Chino Maurice only started singing four years ago, but his incredible onstage energy suggests a longer performance history. The Cali-born vocalist recently played an explosive show at Public Assembly in Brooklyn, NY. Bringing his soulful bellowing, confident energy and electrifying performances with band and DJ to the table, Maurice has opened for Stevie Wonder and Beyoncé and is set to open for N.E.R.D.’s summer tour.
Maurice can rock, roll the soul and roar like James Brown, but his musical tastes include everything from the Doobie Brothers and the Eagles to George Clinton and Andre 3000. Starting as a producer, but also writing and recording, Maurice has made his way on the music scene with finesse, confidence and an innate ability to captivate an audience, something experience on the catwalk—the man has modeled—surely only bolsters.
First and foremost though, Maurice knows a lot about music as he recently made evident to CMJ.
When did you know that you wanted to play music?
I got tired of going to football practice, and I used to stay up late and listen to old ’60s and ’70s and ’50s records. I had a keyboard thing, and I would try to mimic the sound I’d hear. I would hear something and press the key and think, “Gosh, I can’t be playing that right…”
Do you practice a lot?
I’m kinda the spokesperson for geeks. I don’t go out. 360 days, I am practicing. I don’t party, so I get good at scales.
You play eight instruments. Do you have a favorite?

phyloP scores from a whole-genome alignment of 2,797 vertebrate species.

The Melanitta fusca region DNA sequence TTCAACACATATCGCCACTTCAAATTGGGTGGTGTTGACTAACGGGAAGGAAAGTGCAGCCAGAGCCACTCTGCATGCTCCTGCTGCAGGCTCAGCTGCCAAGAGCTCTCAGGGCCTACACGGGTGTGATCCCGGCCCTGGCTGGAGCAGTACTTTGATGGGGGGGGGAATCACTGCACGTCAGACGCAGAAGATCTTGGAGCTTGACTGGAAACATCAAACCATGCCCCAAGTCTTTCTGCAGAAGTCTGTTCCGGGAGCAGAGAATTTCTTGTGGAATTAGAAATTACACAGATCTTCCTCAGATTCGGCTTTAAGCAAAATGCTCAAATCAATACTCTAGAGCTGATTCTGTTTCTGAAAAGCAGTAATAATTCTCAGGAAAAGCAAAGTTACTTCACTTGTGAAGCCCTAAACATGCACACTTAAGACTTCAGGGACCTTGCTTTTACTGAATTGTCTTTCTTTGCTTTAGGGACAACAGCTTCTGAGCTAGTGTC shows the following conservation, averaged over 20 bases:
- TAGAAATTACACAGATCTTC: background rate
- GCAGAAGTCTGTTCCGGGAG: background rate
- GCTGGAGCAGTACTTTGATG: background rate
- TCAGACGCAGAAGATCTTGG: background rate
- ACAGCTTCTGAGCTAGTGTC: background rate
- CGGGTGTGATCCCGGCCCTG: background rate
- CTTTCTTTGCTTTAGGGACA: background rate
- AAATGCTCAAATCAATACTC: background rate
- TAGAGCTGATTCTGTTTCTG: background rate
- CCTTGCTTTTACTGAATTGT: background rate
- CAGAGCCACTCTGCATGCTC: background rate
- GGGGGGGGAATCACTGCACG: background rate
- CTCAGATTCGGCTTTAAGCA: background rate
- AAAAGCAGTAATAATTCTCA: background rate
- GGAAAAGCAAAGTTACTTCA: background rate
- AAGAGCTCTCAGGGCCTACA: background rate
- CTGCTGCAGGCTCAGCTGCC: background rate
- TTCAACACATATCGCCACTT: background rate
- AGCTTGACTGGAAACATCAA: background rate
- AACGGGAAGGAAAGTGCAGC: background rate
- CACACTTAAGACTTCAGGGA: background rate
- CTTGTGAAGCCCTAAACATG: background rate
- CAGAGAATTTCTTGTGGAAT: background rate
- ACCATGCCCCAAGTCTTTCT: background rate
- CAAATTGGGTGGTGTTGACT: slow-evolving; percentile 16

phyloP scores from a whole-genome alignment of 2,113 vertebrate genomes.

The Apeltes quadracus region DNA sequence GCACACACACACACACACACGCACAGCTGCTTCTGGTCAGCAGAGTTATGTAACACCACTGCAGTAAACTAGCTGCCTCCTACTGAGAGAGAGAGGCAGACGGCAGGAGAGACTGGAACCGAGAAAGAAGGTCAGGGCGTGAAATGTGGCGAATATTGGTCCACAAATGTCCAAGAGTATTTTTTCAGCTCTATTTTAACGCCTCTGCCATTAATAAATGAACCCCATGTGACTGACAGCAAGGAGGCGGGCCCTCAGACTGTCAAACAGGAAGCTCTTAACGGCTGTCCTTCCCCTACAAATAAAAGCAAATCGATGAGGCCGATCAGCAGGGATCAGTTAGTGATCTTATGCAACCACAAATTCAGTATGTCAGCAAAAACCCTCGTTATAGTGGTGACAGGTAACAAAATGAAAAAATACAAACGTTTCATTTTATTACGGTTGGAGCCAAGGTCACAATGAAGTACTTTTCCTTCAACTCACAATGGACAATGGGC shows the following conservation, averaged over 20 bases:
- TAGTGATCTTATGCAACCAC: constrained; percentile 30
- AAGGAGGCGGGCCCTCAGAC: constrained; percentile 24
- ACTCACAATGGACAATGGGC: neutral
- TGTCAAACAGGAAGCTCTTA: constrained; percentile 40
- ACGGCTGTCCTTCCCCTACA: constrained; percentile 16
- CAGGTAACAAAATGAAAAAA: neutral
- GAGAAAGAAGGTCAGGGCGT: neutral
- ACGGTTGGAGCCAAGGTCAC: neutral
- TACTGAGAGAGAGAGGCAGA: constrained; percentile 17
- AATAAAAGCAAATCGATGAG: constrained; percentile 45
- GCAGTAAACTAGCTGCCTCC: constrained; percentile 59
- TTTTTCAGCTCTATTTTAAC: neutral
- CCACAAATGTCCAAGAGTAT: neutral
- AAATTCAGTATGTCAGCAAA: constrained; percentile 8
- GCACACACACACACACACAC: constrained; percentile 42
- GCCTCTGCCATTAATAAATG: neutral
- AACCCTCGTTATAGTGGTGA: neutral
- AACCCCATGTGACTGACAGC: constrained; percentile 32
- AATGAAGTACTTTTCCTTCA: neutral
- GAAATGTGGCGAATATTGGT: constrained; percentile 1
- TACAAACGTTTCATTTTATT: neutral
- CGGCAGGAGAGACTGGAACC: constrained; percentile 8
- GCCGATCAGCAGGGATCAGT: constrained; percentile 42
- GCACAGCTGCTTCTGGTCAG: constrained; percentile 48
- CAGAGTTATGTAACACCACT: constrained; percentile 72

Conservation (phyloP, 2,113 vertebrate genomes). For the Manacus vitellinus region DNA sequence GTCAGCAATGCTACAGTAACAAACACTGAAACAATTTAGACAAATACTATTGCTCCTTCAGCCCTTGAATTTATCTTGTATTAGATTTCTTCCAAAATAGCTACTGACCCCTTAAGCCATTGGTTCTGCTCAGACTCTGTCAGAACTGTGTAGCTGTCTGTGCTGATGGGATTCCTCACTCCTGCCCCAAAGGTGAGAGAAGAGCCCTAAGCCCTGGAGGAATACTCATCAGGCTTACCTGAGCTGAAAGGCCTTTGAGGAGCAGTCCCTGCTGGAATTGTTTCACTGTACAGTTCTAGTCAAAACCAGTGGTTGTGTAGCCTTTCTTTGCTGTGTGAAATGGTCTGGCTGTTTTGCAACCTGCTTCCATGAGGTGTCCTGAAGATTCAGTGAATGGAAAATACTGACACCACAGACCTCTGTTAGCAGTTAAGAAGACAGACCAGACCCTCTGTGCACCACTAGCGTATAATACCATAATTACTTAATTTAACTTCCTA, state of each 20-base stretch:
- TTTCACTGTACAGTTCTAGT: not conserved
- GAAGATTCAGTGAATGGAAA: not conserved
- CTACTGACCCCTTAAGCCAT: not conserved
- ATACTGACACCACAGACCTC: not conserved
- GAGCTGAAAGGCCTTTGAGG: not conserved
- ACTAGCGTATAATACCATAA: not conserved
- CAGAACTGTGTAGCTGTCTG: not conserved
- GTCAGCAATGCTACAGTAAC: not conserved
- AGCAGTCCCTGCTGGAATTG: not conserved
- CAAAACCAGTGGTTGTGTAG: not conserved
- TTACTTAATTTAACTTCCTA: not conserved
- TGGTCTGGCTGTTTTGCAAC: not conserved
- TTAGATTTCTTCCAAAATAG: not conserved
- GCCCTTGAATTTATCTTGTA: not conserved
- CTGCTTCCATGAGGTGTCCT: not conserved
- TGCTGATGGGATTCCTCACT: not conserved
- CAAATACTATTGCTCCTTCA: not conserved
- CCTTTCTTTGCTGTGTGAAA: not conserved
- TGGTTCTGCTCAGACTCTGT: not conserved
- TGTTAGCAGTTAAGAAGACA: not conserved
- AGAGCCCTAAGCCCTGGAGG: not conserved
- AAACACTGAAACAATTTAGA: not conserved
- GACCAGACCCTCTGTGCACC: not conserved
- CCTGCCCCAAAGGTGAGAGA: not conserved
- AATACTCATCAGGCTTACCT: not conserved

Probably the trumpet because I don’t know how to play it. My dream is to learn how to play wind instruments. I don’t really have a favorite. I pick up the guitar, and then I’ll say, “OK, wrote enough on that,” jump to the piano, then I have an amazing violin teacher now. I started picking up the violin. I can’t write on the violin yet. I just pick it up and do melodies. I don’t get bored.
What was the first song you ever wrote?
I have memories of this TV commercial, “Army! Navy! Air Force! Marines! It’s a great place to start!”—something like that. I used to record myself singing that as a kid, I don’t even know why. I used to go in the closet [and sing], “Army! Navy! Air Force! Marines!” Maybe that’s the first thing ever. My aunt used to play it and just laugh.
What’s your most comfortable setting for recording or playing?
I’m comfortable anywhere. I don’t do things I’m not comfortable with. I do what I want to do. If I feel comfortable at a place, it’s because of how I’m feeling, not because of the place. I could record anywhere—it could be a basement, a big studio. Four years ago, I didn’t really know I was going to sing four years ago, but I knew I was going to be a producer. I taught myself how to do ProTools. And I can really only do that at home, because you have to pay for studio time. And I love the East Village. The good thing about the East Village is that people don’t judge you here. You could have a spear going through your neck, and somebody would be like, “You OK?” You just keep doing your thing.
What influences your writing?
The thing that affects me is my running. I need to run everywhere I go. I might not have a pair of jeans, a shirt, as long as I have my running, I’m good to go. As long as I have my guitar and running shoes, I’m good to go. So, everywhere I go I try to find a beautiful place to run. I don’t like the cold weather, but I don’t care. Even if it’s 10 below, I’ll be out there running. My run affects my music more than anything. Because you can wake up in a different kind of way every day, but after my run I feel the same, which is very upbeat. It’s about the rush.
Speaking of a rush, the energy of your live shows certainly gives crowds a jolt-filled rush.
There could be five people in the audience. I feel the music, I appreciate people, but I love my music. One person says, ‘How does he jump like that for 30–40 minutes?’ I’m just like, how do I not? I love it. When I see people clapping and jumping, I feed off of that. Music is so comfortable to me. I just love doing it.